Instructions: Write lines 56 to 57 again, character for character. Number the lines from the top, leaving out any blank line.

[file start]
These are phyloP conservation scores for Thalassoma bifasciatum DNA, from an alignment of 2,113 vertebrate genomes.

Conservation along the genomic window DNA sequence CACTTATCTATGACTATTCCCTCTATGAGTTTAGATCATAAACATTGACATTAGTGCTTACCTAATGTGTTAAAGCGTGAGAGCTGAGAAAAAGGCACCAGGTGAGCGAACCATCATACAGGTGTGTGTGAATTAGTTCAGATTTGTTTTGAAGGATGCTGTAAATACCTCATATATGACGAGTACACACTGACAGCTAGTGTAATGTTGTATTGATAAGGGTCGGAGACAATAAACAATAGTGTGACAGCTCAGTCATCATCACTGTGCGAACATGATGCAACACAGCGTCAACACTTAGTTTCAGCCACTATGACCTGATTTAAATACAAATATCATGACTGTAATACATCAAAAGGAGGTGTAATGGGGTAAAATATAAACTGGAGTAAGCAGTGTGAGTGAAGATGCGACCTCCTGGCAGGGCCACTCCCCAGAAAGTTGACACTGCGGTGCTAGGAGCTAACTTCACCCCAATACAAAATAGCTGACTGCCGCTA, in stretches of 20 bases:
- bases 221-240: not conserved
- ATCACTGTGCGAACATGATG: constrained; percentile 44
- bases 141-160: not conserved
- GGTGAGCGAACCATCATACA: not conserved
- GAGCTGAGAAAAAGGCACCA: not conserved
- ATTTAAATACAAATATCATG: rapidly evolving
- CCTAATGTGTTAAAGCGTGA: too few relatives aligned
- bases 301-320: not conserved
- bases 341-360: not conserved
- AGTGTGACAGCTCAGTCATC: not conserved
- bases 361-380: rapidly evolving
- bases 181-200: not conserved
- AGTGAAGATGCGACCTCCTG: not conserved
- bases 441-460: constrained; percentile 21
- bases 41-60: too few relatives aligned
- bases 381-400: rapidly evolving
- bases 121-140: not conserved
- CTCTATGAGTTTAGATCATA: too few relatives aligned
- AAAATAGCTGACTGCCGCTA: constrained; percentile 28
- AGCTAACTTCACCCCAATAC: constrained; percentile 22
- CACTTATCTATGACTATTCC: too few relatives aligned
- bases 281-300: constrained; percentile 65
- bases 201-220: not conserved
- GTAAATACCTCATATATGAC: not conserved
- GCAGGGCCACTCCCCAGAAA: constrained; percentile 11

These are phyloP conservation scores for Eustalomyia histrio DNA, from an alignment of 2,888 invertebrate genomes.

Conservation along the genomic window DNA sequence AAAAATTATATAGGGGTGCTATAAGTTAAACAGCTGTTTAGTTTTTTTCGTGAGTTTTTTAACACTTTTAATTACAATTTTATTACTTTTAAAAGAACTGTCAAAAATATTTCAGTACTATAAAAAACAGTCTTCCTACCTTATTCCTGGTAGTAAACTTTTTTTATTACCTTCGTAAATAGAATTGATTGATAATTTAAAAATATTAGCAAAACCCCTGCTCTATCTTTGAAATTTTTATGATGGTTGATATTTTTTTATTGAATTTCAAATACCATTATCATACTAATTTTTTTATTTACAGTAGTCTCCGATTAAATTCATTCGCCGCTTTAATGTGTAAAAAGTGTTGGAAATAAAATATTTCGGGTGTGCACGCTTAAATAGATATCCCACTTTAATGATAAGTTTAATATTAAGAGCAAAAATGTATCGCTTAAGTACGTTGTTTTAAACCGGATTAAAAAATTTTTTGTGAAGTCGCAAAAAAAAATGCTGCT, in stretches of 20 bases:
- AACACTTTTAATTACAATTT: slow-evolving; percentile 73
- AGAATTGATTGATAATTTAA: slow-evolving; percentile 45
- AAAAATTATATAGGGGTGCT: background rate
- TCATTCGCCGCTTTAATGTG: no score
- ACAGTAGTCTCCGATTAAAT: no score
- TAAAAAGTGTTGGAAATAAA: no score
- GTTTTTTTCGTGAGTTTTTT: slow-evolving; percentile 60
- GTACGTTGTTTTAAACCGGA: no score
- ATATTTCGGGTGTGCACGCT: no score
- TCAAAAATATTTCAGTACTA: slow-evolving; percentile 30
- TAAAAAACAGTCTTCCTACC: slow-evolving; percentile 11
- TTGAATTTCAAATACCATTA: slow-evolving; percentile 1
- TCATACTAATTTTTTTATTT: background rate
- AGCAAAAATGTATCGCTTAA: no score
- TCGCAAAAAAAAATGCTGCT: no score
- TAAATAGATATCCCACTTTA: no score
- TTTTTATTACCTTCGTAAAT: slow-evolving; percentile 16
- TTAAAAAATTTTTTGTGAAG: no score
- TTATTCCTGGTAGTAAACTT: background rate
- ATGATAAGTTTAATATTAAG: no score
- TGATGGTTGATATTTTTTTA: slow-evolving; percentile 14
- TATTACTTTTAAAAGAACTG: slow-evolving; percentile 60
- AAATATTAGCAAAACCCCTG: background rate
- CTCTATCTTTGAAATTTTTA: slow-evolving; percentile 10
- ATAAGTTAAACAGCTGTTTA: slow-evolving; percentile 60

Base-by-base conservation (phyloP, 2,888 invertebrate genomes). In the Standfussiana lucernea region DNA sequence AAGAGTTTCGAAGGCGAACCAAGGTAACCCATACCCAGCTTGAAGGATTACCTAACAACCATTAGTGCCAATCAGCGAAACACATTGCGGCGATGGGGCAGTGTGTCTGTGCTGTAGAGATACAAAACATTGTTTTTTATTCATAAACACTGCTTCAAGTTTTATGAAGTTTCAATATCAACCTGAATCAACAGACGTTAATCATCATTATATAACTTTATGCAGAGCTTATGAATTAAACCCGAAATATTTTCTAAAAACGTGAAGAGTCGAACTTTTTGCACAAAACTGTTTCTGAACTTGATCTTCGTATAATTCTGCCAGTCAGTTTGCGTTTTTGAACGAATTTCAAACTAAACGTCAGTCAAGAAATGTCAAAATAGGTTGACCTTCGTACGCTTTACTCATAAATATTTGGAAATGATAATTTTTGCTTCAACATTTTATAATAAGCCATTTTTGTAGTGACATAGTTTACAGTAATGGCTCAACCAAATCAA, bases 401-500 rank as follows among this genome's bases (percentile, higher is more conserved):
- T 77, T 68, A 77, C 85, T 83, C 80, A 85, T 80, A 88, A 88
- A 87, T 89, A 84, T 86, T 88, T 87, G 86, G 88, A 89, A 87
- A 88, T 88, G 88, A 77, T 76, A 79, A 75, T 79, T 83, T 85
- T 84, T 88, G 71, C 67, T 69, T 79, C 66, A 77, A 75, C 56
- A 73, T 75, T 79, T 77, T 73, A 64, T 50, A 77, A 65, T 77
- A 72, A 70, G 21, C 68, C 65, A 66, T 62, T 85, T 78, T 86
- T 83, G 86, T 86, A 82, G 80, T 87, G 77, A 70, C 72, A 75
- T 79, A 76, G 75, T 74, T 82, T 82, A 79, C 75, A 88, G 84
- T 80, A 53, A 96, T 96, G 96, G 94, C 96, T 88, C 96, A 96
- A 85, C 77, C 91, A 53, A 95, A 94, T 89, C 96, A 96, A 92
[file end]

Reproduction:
- T 77, T 68, A 77, C 85, T 83, C 80, A 85, T 80, A 88, A 88
- A 87, T 89, A 84, T 86, T 88, T 87, G 86, G 88, A 89, A 87